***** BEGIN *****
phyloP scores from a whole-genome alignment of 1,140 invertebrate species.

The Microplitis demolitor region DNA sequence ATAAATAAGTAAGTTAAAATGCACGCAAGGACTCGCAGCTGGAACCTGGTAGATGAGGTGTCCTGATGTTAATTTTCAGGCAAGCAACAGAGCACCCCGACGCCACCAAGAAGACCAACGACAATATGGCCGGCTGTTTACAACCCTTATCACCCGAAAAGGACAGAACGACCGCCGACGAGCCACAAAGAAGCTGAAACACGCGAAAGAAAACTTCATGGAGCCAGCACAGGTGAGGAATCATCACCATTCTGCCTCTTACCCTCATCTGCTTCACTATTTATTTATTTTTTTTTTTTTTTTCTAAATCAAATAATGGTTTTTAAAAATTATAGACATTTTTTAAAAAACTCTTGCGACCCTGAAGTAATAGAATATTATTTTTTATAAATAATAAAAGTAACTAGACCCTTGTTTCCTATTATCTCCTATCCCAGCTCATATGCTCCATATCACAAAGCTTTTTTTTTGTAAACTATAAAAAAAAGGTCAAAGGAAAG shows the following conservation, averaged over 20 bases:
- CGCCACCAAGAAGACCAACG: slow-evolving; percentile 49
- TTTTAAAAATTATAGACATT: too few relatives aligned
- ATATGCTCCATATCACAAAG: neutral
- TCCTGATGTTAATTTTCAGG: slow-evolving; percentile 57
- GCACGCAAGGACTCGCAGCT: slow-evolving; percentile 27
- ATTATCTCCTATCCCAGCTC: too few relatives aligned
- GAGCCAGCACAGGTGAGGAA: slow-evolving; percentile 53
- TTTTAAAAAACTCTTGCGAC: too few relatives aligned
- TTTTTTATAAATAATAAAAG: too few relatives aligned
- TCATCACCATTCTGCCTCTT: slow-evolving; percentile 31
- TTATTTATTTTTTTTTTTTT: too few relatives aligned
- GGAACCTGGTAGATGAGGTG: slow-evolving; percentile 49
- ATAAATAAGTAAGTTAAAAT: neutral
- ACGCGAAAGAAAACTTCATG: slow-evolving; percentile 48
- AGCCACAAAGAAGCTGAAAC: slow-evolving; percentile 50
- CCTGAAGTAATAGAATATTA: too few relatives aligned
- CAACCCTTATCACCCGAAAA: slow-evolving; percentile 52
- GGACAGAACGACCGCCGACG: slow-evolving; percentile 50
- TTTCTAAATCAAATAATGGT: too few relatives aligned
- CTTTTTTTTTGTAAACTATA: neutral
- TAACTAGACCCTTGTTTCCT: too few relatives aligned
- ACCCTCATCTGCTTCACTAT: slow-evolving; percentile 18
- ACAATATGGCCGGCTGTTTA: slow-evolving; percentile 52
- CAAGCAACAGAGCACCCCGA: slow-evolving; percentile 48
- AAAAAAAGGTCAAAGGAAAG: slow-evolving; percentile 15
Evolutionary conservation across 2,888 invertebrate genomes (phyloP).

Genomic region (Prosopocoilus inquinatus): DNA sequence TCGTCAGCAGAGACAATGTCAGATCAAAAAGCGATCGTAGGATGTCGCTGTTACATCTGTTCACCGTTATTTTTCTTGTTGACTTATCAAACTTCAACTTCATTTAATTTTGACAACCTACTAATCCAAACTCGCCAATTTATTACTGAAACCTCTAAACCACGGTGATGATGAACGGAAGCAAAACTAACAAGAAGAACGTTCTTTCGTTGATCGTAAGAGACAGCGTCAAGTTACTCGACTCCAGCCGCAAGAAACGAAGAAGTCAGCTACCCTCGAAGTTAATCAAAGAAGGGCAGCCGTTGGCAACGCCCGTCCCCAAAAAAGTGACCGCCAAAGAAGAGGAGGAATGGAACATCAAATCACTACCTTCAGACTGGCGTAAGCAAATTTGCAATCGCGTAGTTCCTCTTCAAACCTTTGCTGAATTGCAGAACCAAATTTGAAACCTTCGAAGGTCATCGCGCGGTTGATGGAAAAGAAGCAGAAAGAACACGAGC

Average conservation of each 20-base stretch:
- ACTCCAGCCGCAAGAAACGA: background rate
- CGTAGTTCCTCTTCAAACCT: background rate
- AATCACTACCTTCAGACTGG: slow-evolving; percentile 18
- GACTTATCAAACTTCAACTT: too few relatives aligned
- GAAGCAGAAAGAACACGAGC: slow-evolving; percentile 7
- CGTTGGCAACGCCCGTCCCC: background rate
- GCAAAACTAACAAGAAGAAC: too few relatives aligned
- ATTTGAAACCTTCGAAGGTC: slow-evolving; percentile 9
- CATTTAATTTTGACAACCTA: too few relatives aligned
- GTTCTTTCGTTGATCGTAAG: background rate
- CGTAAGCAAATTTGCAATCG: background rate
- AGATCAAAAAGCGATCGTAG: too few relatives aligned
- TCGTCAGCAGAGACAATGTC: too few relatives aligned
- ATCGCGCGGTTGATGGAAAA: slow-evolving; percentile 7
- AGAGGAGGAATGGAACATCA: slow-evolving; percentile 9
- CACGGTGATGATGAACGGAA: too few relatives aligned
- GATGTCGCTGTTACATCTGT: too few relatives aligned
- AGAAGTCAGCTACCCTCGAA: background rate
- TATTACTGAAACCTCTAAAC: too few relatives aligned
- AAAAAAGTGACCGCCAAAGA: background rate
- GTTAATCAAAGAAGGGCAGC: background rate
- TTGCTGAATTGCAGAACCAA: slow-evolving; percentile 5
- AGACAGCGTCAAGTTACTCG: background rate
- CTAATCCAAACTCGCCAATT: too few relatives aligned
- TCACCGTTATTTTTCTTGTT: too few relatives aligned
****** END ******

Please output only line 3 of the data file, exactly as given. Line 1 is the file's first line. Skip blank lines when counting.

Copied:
- CGCCACCAAGAAGACCAACG: slow-evolving; percentile 49